Man fired for aiding woman rejects Wal-Mart offer to hire him back

Fri Oct 25, 2013 7:45pm EDT

The Wal-Mart company logo is seen outside a Wal-Mart Stores Inc company distribution center in Bentonville, Arkansas June 6, 2013. REUTERS/Rick Wilking

The Wal-Mart company logo is seen outside a Wal-Mart Stores Inc company distribution center in Bentonville, Arkansas June 6, 2013.

Credit: Reuters/Rick Wilking

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(Reuters) - A Michigan man rejected an offer from Wal-Mart Stores Inc to rehire him after he was fired for helping a woman who was being attacked in the store parking lot during his meal break.

Kristopher Oswald, 30, who worked nights stocking shelves at a Wal-Mart store in Hartland Township, located northwest of Detroit, said on Friday that he does not feel safe going back to work.

"I believe my job was only offered to me because of the negative publicity they received," Oswald said. "There is no way I can expect to walk in as if I was a new hire and everything would be OK."

A spokeswoman for Wal-Mart said the company has a strict policy against retaliation and offered to accommodate Oswald with safety measures such as an escort to and from his vehicle into the store.

"His position is still open to him now if he wants to come back to the store. We'd welcome him back," company spokeswoman Brooke Buchanan said.

She also said the company offered to reimburse Oswald for lost wages.

Wal-Mart said Oswald's initial firing resulted from his violation of company policy that requires employees to alert store management and call police instead of intervening in dangerous situations.

Publicity about the firing prompted Wal-Mart's corporate office to review the parking lot security footage and police report, Buchanan said. Oswald, a temporary employee who had worked seven weeks for the company prior to the incident, was offered his job back.

"Everyone makes mistakes and so do companies," Buchanan said.

Oswald was sitting in his car around 2:30 a.m. on October 13, eating a sandwich, when he heard a woman scream, he said. A man was sprawled on the hood of the woman's car. When she tried to pry him off her vehicle, he attacked her.

Oswald said he confronted the man, who then began punching him in the head and threatening to kill him. He was able to subdue the man, but then two other men jumped him from behind.

Local authorities arrived on the scene and quickly broke up the fight.

Oswald said he is seeking therapy to work through the trauma of the attack.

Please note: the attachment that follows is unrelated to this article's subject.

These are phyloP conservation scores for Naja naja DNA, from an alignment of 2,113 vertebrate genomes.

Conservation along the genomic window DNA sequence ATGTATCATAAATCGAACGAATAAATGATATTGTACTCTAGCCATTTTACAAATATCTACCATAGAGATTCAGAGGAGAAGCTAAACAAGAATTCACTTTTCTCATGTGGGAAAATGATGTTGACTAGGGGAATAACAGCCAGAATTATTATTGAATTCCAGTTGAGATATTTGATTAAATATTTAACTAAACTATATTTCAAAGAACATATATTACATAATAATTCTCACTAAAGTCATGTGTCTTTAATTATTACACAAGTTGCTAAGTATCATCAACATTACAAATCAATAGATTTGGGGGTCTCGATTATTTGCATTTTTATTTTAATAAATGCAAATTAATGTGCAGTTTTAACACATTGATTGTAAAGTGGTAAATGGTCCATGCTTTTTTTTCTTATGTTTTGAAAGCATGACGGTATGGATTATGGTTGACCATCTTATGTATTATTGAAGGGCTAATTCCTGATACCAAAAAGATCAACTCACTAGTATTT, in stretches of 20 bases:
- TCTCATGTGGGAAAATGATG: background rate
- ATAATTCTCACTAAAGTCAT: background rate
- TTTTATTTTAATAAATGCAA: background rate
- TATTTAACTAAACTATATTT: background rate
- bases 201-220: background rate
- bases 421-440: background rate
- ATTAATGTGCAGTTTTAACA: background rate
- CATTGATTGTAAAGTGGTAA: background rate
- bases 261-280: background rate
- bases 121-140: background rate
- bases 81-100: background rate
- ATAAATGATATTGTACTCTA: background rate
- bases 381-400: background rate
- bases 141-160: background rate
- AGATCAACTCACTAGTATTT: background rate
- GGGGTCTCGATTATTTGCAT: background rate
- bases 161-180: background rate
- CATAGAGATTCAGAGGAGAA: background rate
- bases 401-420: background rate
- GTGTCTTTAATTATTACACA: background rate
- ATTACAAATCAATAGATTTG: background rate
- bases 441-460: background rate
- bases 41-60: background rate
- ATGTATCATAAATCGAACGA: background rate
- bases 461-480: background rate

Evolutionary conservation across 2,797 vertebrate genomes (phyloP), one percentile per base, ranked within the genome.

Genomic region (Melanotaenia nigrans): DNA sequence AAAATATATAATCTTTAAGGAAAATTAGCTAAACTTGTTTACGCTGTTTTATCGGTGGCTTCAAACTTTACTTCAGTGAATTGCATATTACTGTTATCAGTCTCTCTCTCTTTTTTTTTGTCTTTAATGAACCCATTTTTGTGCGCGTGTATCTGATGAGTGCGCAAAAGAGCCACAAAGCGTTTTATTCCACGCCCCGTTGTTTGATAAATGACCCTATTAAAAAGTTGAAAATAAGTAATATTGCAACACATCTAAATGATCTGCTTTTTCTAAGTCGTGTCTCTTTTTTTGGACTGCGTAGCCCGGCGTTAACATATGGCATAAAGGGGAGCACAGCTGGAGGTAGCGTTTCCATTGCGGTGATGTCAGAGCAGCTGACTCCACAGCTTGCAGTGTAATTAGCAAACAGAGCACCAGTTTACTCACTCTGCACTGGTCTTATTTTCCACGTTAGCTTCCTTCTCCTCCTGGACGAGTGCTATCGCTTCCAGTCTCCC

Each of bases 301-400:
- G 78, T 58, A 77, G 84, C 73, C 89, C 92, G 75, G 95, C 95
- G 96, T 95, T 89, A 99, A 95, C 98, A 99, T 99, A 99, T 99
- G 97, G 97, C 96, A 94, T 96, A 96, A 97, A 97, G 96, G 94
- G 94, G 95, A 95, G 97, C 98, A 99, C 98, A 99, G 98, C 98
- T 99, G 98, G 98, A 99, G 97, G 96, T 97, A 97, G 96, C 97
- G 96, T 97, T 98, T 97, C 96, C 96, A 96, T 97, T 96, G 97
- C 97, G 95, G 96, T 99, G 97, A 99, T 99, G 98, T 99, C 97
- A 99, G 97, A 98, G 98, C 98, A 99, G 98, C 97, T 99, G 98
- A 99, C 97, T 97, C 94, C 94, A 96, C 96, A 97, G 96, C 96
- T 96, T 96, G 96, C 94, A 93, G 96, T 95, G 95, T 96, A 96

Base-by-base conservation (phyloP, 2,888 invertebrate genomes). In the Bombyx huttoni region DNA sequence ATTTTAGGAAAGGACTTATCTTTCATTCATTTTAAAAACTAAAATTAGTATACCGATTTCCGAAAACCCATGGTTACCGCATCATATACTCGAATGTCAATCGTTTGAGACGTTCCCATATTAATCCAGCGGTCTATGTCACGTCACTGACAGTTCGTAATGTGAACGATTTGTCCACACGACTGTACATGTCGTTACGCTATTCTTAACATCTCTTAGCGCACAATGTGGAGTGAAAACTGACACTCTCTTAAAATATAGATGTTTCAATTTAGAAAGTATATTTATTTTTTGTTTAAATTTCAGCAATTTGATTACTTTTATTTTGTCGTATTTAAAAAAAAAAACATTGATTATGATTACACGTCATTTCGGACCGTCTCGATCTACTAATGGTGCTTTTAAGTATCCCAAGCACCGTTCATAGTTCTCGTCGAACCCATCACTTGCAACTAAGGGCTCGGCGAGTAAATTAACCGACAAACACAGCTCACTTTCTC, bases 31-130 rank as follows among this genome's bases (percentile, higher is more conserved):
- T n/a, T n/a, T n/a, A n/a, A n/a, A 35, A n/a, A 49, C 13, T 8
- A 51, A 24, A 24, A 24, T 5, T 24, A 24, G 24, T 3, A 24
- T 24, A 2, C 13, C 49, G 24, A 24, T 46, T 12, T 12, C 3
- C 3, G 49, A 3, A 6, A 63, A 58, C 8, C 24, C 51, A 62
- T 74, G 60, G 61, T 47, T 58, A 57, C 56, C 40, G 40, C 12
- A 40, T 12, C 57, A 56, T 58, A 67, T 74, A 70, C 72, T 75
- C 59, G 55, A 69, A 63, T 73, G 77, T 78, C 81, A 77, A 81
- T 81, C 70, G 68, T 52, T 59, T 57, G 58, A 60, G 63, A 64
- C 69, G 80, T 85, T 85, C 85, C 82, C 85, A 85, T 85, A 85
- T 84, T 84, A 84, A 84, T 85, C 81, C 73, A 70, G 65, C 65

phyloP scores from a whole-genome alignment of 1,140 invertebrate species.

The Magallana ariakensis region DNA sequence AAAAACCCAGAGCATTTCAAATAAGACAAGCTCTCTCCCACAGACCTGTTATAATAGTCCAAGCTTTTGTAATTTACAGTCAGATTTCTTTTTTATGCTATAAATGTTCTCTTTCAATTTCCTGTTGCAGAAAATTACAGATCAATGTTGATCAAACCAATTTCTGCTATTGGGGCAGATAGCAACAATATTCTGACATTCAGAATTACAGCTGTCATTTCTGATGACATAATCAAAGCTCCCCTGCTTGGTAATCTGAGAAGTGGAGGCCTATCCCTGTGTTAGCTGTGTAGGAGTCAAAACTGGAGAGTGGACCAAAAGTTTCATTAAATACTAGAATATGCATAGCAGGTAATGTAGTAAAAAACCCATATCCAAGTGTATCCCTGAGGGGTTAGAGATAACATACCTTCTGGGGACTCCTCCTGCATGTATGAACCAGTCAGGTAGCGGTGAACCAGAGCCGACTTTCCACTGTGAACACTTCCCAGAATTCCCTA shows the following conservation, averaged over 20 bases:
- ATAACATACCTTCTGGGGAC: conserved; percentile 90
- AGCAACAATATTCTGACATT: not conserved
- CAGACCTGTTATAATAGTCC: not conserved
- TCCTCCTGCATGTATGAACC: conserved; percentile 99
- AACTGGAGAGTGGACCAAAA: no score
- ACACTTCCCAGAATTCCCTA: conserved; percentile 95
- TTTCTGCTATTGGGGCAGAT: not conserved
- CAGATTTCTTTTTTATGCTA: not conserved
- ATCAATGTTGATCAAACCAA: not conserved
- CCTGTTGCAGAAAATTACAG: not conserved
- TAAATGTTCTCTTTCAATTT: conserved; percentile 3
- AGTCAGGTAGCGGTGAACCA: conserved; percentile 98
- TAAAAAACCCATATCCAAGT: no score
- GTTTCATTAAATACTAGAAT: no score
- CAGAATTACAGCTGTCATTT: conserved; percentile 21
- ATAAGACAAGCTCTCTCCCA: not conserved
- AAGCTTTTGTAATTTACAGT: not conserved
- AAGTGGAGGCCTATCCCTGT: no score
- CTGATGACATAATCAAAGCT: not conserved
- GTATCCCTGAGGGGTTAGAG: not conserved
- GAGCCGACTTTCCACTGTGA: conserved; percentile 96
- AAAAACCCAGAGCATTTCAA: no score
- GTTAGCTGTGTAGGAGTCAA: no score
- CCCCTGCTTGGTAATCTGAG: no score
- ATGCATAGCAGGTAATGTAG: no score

"I'm being haunted by this incident because I'm not a violent person," Oswald said. "All I did was what anyone should have done in that situation."

(Reporting by Lisa Maria Garza; Editing by Greg McCune and Bob Burgdorfer)

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Comments (8)
The attack on the woman wasn’t on the order of a heated argument or shoving-match.

A ‘company policy’ doesn’t override criminal accountability under such titles as “criminal negligence” and/or “depraved indifference.” Looking at a one-on-one scenario; he did the right thing, regardless.

Oswald should have gotten a Wal-Mart medal and a full-time job; instead of a termination notice. Now, Wal-Mart is looking at an expensive “settlement.” For all the money that Wal-Mart saved by using part-time employees to dodge “Obamacare;” they can afford it.

Now, will Oswald be slandered as a part-time disgruntled employee; or a disgruntled part-time employee? His bank probably won’t care.

Oct 25, 2013 9:15pm EDT  --  Report as abuse
ThirdGrader wrote:
He probably should have quickly dialed 911 first, to get backup just in case. He should have also probably honked his horn loudly also to get some attention. Yeah, he probably also should have helped the lady out, I would have gotten my tire iron out of the back of my car while I was dialing 911, then gotten back in and drove my car over flashing my lights honking like mad.

Walmart should have investigated the tapes no matter what within minutes of the incident and suspended the man just in case. The moment they realized he was only trying to help out they should have properly responded.

It was not the smartest idea to become involved, true, and it could have created problems for himself, the woman, and Walmart if it were something he had misidentified. However, I do think in this instance he did the right thing.

Oct 29, 2013 4:19am EDT  --  Report as abuse
PepePinguita wrote:
I can’t believe how badly Walmart screwed up. This young guy is a HERO and should have been praised. I also agree with his statement that “Walmart only offered his job back because of negative publicity”. Shame on you Walmart.

Oct 29, 2013 7:23am EDT  --  Report as abuse
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